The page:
But the Commission does not merely react to emergencies. From 2007-2013 Italy received a basic allocation of €478.7 million from the EU under the four former Funds in the area of Migration (European Refugee Fund, European Fund for the Integration of Third Country Nationals, European Return Fund and External Borders Fund).
For the 2014-2020 period at least €310 million from the Asylum, Migration and Integration Fund in addition to €156 million from the Internal Security Fund (Borders) will be made available to Italy. With a total of €466 million, Italy will therefore continue to be one of the main beneficiaries of EU funding for actions in these fields between 2014 and 2020.
Operational support: Triton on its way
Frontex is working together with the Italian authorities on a new operation called Triton, whose aim will be to increase assistance to Italy and to complement the Italian efforts. This operation, which in principle should start on the 1st of November at the earliest, will count on more Member States participating and more human and technical resources being deployed by them. As there are no European border guards nor planes or ships under direct command of the Agency, the success of this new Frontex operation will depend on the contribution that EU Member States will be ready to make. Frontex and Italy are currently defining the last details of the operational plan. Frontex has launched a call for Member States participation and contribution. The Commission strongly encourages all Member States to participate and deploy the requested assets and guest officers in a spirit of solidarity. In order to make this get this operation up and running as soon as possible, the Commission is exploring possibilities to transfer additional funds to Frontex.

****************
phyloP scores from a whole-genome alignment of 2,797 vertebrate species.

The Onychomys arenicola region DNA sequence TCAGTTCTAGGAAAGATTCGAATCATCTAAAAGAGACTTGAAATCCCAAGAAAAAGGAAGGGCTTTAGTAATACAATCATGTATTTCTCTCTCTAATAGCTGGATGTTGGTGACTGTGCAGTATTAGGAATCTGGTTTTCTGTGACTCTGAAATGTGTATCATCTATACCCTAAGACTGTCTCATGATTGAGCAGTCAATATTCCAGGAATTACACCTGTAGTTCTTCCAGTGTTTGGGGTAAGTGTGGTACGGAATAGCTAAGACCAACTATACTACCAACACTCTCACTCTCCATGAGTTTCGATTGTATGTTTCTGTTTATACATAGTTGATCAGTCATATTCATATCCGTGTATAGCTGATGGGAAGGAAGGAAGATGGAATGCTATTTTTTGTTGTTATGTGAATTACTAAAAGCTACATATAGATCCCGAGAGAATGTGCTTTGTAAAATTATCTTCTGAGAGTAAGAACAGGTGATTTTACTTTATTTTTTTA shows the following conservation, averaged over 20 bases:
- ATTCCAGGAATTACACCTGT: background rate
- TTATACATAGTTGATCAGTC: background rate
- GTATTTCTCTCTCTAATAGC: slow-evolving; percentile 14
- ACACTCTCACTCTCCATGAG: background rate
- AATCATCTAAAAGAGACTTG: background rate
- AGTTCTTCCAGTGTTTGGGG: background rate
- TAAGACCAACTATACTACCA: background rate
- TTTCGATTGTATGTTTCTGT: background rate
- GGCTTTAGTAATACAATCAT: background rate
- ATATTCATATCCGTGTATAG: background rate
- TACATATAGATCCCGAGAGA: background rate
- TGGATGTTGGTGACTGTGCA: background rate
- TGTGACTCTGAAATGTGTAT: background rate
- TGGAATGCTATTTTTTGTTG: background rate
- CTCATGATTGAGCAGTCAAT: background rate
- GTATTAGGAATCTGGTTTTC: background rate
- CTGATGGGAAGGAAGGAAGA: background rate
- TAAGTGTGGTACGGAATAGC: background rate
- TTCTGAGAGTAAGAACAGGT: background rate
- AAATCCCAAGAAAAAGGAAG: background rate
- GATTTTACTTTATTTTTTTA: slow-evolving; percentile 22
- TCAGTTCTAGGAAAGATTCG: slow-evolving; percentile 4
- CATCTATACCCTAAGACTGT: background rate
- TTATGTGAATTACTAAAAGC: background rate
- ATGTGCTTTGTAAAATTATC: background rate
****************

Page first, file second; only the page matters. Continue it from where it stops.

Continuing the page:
At the end of 2013 the Commission allocated €7.9 million to Frontex in order to boost its operational activities in the Mediterranean, including extending and reinforcing the joint operations Hermes (in the Sea of Sicily, between Italy, Malta, Tunisia and Libya) and Aeneas (in the Ionian Sea, between Italy and Greece, intercepting also arrivals originating from Turkey and Egypt) currently in place to assist Italian authorities' efforts in the Mediterranean. Whilst the details of joint operation Triton are worked out, Frontex also provides for assistance to build effective administrative capacity in the field of return in compliance with applicable EU law.